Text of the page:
Leader driven Harmony #15: If you are Civil, you will get (more) beer – Part II

by Mack McKinney on March 11, 2011

In our last post we discussed three reasons to become a more civil person:  People will notice you, you will make more friends and you’ll have lowered blood pressure and will live longer.  OK, that’s actually four reasons, but here is the biggie:

You’ll Get Noticed – How many people you know are living in accordance with the Desiderata we asked you to read last week?  Not many, I’ll wager.  It is tough work and most people won’t do it, especially the part challenging us to . . .

“Speak your truth quietly and clearly;

and listen to others,

even to the dull and the ignorant;

they too have their story.”

We have pretty much lost the skill of polite, civil conversation in the USA.  These magic skills were once taught as “social manners” to school children by parents and teachers in America and they still are in England and Australia.  But here it is increasingly uncommon to find people who, at the dinner table with people they just met, can effortlessly do the following four things:

  1. Genuinely ask about the new person’s job, family, hobbies, towns where they have lived and what they thought of them, etc.
  2. Get other people to talk about themselves more than half the time and show sincere interest when they do.
  3. Never ask about, nor bring up subjects dealing with, politics or religion.
  4. Deftly and quickly change the subject when awkward comments are made or sensitive subjects arise, for example politics, religion, Middle East conflict, abortion, etc.

Do those four things and I promise you great things will happen.  For example, I was fortunate to work with the Australian Government for a period of time and I witnessed two remarkable activities: “Tea time” and “Prayers”.  Neither is what you might think.

  • Tea Time was (and may still be) a twice-daily social gathering of seemingly most everyone working in the Australian Embassy in Washington DC.  This Aussies-only event in the big ball room (where some delightful Christmas parties were held) was a 30 minute break from duties and deadlines, ringing phones and emails.  I was the only non-Aussie I ever saw at “Tea” and had been to the Embassy several times before my Aussie friend Richard Hodge of DSTO invited me.  He later explained that meetings with outsiders were scheduled to never overlap Tea times of 10:30 AM and 2:30 PM, since taking visitors to tea was dangerous and hence frowned upon.  This was because the topics of work, politics and religion were forbidden at Tea and they had found that most Americans had lost the ability to relax, speak softly, enjoy the quiet and engage in sincere, gentle, civil conversation with strangers.  I found the experience calming, not at all boring and I was then invited to come to Tea whenever I was at the Embassy anywhere near Tea time.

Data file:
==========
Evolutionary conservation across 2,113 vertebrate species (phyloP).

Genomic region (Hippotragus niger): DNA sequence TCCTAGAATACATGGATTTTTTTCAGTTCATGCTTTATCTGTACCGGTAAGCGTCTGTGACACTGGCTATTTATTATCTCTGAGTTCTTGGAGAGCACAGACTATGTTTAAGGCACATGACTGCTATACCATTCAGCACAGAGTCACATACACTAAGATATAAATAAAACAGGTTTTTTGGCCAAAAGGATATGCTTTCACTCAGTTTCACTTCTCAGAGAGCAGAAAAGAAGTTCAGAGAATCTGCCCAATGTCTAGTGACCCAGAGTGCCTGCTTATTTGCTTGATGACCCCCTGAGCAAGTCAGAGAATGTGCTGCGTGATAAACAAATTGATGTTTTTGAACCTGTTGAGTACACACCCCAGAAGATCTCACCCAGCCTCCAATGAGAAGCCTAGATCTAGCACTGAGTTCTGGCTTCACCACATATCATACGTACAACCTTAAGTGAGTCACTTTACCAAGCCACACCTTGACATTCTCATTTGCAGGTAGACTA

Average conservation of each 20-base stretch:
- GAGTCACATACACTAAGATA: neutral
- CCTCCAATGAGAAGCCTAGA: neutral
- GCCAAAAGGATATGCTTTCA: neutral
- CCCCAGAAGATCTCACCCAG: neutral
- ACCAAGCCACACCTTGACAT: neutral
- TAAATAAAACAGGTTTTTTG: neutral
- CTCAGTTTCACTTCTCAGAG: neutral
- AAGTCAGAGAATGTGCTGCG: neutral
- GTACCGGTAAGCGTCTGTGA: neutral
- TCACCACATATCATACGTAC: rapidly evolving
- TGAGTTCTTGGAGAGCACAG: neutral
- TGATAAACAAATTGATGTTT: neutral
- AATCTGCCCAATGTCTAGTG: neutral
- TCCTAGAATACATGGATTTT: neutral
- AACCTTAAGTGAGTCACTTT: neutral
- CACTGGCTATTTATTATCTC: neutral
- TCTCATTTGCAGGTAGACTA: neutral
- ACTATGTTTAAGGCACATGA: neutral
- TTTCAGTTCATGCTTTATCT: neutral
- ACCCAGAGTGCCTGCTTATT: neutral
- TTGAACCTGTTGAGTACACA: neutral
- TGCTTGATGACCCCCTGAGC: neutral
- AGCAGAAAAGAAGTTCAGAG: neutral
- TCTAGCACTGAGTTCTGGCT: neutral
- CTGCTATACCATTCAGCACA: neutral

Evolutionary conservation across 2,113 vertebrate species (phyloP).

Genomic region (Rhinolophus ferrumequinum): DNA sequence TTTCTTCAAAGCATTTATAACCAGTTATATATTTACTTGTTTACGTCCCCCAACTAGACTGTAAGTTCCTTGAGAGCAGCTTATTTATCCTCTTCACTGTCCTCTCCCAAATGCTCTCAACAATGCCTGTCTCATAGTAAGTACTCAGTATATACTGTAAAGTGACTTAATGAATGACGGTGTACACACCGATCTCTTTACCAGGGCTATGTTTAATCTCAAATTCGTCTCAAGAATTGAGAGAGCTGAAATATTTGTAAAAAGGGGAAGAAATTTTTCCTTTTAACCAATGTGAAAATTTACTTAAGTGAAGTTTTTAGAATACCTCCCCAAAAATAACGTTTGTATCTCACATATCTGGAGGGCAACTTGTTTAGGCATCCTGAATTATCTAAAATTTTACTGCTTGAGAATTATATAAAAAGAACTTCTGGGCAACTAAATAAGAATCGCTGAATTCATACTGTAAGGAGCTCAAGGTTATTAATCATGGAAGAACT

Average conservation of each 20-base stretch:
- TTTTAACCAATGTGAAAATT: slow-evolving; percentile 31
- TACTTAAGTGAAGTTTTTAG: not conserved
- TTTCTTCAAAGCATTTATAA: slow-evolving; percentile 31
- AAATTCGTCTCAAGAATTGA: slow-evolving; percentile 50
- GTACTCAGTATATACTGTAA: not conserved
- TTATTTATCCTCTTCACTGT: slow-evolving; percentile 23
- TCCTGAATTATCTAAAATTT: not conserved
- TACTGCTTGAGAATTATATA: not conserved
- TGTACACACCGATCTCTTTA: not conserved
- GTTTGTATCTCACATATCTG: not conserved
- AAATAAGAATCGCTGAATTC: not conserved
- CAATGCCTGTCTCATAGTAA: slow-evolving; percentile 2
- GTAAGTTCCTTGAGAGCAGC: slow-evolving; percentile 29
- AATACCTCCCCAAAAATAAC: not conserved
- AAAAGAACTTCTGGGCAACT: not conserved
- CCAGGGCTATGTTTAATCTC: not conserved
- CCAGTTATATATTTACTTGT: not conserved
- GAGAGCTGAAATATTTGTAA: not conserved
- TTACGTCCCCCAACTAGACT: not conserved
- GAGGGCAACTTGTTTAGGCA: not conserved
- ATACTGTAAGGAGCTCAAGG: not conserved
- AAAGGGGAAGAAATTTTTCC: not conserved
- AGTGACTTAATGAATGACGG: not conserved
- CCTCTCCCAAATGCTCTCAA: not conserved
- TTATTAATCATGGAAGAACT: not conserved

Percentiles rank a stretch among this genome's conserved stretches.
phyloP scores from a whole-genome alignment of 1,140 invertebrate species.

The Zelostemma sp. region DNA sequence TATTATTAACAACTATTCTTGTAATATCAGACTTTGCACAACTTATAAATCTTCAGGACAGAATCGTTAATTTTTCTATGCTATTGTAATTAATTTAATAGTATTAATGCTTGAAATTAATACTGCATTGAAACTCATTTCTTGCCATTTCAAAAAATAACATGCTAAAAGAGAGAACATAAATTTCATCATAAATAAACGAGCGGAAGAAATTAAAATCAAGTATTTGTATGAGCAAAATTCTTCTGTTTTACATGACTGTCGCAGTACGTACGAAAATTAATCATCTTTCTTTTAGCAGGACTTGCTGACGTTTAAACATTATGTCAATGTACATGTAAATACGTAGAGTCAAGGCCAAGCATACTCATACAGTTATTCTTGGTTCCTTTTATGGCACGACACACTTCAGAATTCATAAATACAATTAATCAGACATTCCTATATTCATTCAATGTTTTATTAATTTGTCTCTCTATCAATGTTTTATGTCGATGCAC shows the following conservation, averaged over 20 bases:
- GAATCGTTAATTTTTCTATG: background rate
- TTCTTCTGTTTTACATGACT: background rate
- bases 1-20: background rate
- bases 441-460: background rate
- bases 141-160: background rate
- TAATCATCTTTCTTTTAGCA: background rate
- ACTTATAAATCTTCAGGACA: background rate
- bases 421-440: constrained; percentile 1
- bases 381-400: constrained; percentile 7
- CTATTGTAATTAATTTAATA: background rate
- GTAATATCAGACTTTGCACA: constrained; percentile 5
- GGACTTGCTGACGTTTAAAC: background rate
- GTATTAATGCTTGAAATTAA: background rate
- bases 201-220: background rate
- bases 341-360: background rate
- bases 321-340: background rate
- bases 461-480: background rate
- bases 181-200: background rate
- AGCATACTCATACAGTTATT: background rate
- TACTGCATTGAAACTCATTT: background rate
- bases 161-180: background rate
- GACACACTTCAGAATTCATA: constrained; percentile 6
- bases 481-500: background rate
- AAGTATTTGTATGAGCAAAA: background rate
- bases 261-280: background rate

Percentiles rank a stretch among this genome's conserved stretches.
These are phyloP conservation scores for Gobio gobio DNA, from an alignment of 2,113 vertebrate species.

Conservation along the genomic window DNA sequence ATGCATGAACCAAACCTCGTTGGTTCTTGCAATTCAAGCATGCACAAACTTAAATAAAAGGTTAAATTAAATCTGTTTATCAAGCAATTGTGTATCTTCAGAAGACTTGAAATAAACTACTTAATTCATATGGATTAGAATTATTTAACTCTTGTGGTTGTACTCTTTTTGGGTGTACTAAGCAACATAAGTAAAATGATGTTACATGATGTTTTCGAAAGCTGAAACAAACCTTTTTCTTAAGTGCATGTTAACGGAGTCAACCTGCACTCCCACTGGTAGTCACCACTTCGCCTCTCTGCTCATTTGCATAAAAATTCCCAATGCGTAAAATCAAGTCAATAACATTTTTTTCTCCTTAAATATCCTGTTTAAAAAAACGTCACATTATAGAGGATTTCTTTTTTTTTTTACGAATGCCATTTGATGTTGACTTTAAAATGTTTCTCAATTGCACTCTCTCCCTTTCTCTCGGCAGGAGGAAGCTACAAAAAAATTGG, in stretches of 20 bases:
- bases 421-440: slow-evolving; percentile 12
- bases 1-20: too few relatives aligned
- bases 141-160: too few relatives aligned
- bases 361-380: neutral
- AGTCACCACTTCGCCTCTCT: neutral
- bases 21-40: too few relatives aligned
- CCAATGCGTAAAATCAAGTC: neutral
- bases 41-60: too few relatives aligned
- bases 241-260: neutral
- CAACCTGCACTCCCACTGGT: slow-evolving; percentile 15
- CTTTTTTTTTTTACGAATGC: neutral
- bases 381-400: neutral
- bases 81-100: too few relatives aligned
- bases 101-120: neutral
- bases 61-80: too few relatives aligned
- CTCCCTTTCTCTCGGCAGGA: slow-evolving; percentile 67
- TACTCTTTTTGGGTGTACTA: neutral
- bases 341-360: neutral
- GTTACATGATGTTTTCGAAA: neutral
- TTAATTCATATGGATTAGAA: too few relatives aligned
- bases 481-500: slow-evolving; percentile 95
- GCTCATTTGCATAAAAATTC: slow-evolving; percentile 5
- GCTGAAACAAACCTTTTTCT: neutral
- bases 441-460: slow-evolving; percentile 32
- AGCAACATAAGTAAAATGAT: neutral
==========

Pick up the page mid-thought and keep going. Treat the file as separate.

• Prayers were a Friday afternoon tradition and non-Embassy visitors were occasionally invited to attend prior to heading home.  It was an honor to be invited by your Aussie Embassy host to “stay a little late on Friday and go to prayers with us”.  It meant you were a civil companion who would not embarrass yourself or the host in the company of the Ambassador and other dignitaries who often attended Prayers.  The Australian Embassy in DC had a very old cellar that had served as a chapel for years.  The Aussies always had an end-of-week service there on Friday at about 4:30 PM at which the Embassy’s Chaplain said a prayer of thanks for the previous week, asked for strength tackling the next week’s challenges, and asked for safe travels for everyone in attendance. Then the draft Fosters beer started flowing long into the night. (Most DC-based Embassies’ customs-exempt “diplomatic pouches” are briefcases; the Aussie’s “pouch” is a 40 foot tractor-trailer.  Beer kegs take up a lot of room!)

I had great times, with great people, at Prayers.  Thank you, my Aussie friends.  And I always got home safely.  Thank you, Chaplain.

Copyright: Solid Thinking Corporation

Related Articles

Previous post:

Next post: